As a parent, though, raising boys who were as independent-minded and stubborn as mules, was work! These teens were self-disciplined only to the extent of things which held their interest – guitars, skateboards, and motocross bikes. Perhaps memory of similar behavior in those young men from the Correctional Custody days, urged me to impart some cautionary pearl of wisdom. Often the effect was wrath and counter-accusation, and exasperated red-faces. It would have been so much easier to find “a fan room”. (a Fan Room is a noisy air handling compartment where 2 could a disagreement with a few fists, without a public display). But political correctness has broken down all the means to apply discipline at any age.
Too much is thought of individual liberties, psyches, and others well-being, to the detriment of everyone from classroom pupil, to those helmsmen of a warship or even public transport operators. Policy which prohibits certain behavior (texting on cell phones while operating a train) is only effective when the individual has ingrained self-discipline.
Seems it never rains in southern California Seems I've often heard that kind of talk before It never rains in California, but girl, don't they warn ya? It pours, man, it pours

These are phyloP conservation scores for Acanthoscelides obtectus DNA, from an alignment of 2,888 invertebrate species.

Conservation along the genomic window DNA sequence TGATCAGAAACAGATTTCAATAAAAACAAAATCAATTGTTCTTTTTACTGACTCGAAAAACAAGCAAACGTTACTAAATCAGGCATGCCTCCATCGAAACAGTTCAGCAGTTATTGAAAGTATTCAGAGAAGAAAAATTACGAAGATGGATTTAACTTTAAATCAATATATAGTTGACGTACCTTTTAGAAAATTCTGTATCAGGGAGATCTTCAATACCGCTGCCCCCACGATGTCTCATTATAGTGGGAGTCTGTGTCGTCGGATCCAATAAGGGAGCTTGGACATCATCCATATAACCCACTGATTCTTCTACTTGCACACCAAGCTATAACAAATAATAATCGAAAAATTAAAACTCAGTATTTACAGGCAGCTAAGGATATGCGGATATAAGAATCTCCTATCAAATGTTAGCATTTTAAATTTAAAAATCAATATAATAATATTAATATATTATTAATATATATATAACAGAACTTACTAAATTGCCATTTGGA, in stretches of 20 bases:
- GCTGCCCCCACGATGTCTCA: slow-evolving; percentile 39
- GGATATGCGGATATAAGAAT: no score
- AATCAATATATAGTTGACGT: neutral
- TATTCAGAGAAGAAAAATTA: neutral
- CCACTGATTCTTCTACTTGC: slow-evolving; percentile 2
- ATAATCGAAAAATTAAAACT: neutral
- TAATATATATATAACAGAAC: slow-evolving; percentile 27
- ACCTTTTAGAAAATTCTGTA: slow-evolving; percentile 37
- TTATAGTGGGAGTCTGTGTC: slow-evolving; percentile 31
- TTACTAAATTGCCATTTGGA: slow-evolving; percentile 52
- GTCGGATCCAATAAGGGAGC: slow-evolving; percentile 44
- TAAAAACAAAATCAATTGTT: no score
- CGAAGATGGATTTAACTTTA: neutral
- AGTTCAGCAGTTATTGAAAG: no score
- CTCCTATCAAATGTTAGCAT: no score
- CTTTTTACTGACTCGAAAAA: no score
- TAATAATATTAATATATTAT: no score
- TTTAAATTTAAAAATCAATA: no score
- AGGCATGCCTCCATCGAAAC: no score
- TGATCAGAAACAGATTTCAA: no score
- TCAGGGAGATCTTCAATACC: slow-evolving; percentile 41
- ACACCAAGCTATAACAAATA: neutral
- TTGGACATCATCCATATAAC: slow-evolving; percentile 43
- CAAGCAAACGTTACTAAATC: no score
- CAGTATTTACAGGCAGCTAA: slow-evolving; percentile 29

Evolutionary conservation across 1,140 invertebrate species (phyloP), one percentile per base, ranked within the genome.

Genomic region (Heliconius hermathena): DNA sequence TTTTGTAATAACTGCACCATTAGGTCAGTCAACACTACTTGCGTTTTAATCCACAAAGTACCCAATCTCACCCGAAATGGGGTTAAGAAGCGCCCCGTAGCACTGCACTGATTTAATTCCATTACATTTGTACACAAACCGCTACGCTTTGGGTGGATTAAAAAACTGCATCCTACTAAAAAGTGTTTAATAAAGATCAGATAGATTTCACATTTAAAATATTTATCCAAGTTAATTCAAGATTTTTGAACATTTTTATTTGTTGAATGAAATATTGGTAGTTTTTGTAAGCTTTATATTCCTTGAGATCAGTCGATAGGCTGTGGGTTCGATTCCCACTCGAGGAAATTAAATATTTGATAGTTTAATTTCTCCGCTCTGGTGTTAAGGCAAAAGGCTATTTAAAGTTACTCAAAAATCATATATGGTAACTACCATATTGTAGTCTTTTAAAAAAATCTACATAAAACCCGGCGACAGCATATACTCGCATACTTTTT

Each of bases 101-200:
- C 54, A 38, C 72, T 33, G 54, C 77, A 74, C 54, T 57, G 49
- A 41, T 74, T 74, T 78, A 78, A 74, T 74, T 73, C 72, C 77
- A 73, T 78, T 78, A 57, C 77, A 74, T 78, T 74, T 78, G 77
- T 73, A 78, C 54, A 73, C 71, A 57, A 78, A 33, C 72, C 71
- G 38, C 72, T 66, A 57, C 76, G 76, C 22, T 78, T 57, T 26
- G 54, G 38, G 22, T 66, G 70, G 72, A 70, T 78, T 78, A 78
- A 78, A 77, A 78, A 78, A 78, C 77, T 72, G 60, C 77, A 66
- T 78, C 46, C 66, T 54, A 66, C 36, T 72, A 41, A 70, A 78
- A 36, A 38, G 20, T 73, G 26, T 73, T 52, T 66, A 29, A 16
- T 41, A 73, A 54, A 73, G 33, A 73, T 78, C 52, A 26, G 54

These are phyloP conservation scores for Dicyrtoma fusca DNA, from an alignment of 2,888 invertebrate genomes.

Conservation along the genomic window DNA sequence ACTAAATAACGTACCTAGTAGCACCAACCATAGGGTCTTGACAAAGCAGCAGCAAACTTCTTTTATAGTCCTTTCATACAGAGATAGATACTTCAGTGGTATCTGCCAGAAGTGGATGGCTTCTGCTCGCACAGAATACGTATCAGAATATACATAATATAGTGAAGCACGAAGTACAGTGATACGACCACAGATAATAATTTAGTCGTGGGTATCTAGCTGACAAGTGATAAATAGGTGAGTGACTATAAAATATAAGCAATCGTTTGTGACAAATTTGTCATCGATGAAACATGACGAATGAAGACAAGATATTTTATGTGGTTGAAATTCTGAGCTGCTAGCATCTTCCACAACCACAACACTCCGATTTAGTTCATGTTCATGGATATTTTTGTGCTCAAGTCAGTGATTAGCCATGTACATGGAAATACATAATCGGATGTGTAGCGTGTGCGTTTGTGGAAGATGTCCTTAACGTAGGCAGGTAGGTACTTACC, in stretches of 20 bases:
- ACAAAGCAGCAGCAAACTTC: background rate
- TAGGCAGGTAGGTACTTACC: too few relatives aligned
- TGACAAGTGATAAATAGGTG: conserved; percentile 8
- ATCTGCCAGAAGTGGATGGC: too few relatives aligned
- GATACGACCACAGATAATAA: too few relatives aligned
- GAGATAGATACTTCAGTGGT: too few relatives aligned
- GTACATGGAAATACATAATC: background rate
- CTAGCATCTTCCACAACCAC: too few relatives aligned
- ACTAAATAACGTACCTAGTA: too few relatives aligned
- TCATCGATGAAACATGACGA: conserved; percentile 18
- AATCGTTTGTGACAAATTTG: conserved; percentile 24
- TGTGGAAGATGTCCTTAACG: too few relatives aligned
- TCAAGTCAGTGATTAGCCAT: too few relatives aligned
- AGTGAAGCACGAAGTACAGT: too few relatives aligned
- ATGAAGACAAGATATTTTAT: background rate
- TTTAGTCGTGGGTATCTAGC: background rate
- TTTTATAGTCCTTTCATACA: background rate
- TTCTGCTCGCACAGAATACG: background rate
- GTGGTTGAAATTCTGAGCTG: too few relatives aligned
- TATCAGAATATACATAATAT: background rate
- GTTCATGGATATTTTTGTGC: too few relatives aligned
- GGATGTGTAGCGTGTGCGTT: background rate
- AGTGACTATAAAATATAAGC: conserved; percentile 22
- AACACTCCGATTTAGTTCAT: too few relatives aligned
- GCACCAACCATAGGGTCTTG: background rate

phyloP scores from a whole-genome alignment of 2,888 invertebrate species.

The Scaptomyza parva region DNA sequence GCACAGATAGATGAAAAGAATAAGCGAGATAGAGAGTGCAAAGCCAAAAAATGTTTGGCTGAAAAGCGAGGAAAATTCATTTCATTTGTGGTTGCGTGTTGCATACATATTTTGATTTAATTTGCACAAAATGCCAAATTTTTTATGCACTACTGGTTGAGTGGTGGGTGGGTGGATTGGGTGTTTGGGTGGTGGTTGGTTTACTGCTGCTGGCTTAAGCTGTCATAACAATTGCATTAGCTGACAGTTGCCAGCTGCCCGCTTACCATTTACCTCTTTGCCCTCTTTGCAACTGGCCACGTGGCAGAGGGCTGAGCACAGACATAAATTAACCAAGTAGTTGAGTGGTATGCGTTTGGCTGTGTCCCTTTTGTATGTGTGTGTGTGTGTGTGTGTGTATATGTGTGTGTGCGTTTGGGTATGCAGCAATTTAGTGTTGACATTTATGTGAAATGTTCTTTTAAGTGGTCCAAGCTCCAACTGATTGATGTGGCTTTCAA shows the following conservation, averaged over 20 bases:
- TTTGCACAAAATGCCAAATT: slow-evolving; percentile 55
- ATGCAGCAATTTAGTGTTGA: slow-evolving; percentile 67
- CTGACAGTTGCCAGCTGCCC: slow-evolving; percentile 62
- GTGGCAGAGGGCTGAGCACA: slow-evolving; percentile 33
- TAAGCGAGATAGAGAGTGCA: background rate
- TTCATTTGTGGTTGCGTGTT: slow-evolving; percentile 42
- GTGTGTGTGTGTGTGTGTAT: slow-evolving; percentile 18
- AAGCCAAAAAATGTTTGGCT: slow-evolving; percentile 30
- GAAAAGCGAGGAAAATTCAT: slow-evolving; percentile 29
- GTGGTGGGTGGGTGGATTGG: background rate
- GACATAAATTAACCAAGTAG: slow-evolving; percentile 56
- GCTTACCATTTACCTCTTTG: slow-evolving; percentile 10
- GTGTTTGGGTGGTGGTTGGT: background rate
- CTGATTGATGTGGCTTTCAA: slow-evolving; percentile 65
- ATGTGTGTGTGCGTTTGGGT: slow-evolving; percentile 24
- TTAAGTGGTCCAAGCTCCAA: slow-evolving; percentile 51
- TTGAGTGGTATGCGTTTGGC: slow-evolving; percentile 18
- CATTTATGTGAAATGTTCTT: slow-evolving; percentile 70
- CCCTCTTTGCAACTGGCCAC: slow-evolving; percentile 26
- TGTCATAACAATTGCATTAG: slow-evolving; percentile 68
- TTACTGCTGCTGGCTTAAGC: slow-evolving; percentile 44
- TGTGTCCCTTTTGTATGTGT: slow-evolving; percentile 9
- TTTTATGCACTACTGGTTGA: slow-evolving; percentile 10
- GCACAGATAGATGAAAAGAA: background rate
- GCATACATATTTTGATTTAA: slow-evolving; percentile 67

I think the rain we have been seeing from multiple storms since the Governor of California required our state to deal with catastrophic drought, at the beginning of 2019, is part of a secret conspiracy to ship the melting polar caps- Arctic and Antarctic to California. While I do not believe in secret Governments, a vast global conspiracy to fool people about a pandemic, or the right-wing movement to control women’s uteruses, I am beginning to suspect that all the rain we have been getting is meant to shove the illegal succulent trade in Southern California back across the Arizona border.
At least, the rain is giving a big boost to my fruiting stone-fruit trees: Apricots, peaches and nectarines. And all the other ornamental bushes are flowering. This is also a treat for my roses. But “April showers bring May flowers” was never a rhyme we knew in California before now.
I am dusting off and republishing a few of my oldest efforts blogging. Rough around the edges. Originally published in July, 2009, on my then first blog site “White Male Born Forty” It feels like it was a thousand years ago.
It is unusual for me to admit that I may use technology, but do not necessarily embrace it. While I make my living at a technology company, I do not embrace every nuance, gadget, or appliance that others find indispensable. I have no interest in the Ipod. I don’t need a special ring-tone for individual callers. It is amusing, but not a necessity, that I have the latest cell phone, Kindle, or detail my every move tweeting away on Twitter.